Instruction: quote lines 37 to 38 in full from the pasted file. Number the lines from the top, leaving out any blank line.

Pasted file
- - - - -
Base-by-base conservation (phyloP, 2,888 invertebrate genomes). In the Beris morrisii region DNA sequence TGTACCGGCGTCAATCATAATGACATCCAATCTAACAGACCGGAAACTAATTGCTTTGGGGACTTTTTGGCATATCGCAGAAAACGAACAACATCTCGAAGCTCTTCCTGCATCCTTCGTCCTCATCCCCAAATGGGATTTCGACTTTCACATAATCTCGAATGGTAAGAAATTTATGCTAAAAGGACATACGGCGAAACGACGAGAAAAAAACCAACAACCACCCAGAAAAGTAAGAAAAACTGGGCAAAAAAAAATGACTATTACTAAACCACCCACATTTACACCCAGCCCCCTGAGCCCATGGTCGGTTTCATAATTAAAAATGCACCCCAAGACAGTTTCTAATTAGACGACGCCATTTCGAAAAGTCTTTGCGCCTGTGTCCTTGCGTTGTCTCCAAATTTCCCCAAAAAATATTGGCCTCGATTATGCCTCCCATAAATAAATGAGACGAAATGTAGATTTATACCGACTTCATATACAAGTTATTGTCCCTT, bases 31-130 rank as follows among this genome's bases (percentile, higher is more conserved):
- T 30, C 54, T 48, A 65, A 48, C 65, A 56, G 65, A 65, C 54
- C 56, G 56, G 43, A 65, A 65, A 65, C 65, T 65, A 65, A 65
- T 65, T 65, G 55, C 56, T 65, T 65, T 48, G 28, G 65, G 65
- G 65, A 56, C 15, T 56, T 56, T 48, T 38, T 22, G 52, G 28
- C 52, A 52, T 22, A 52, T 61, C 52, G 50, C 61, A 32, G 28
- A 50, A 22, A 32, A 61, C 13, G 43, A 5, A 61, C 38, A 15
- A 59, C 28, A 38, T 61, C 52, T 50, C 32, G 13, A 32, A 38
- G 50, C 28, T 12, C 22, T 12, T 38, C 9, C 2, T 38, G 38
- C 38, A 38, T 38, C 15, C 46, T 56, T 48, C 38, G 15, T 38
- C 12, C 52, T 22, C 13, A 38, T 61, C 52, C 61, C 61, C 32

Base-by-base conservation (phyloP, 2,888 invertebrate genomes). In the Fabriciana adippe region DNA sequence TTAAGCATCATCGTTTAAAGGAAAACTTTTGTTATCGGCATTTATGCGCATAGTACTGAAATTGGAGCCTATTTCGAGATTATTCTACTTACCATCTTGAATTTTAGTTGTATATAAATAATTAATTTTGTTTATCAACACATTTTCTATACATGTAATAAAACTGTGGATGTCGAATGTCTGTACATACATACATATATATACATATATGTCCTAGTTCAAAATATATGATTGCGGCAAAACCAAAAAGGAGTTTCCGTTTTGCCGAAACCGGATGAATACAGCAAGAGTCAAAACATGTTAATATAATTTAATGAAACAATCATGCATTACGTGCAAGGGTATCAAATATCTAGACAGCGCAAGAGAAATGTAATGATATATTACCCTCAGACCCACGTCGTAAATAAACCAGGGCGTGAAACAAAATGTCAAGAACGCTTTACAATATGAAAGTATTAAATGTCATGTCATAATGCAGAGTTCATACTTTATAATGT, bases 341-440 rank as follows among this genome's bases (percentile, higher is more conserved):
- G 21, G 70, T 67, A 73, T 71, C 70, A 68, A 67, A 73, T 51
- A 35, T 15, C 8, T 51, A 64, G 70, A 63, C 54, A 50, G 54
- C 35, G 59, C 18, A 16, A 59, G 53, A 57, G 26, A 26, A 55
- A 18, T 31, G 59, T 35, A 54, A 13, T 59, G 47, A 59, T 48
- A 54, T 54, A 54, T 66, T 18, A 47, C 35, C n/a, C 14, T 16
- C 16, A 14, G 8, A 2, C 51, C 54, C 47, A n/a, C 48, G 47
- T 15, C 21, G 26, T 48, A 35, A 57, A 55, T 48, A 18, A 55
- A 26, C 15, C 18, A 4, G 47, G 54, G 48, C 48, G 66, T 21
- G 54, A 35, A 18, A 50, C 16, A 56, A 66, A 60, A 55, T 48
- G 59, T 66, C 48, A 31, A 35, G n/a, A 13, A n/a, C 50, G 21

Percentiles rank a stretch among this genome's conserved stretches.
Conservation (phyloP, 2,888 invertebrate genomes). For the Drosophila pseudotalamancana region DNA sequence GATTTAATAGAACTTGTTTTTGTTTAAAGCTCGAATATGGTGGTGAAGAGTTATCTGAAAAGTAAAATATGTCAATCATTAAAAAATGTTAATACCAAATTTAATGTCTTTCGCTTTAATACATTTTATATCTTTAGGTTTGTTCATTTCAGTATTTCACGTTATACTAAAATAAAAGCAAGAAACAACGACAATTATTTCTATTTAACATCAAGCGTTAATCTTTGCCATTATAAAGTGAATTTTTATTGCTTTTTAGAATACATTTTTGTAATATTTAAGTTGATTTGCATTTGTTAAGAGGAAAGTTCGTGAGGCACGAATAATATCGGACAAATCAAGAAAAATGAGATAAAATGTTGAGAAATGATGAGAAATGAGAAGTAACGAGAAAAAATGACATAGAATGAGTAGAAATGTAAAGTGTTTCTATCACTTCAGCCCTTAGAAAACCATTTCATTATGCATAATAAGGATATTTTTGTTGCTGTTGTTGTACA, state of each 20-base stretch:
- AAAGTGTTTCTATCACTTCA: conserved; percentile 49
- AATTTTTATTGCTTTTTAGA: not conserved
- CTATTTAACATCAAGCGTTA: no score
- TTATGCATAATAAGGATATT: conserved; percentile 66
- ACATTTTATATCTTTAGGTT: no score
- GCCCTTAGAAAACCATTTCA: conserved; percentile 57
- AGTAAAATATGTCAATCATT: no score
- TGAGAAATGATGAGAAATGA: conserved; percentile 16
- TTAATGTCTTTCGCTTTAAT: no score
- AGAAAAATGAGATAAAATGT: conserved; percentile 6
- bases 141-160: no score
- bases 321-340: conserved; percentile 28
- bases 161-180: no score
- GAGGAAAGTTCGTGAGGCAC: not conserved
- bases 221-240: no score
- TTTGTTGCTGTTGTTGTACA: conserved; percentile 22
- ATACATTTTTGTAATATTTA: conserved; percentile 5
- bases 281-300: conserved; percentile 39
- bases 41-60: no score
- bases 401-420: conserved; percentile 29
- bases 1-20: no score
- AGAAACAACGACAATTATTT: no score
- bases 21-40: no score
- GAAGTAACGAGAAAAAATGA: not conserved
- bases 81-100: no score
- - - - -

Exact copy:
- bases 161-180: no score
- GAGGAAAGTTCGTGAGGCAC: not conserved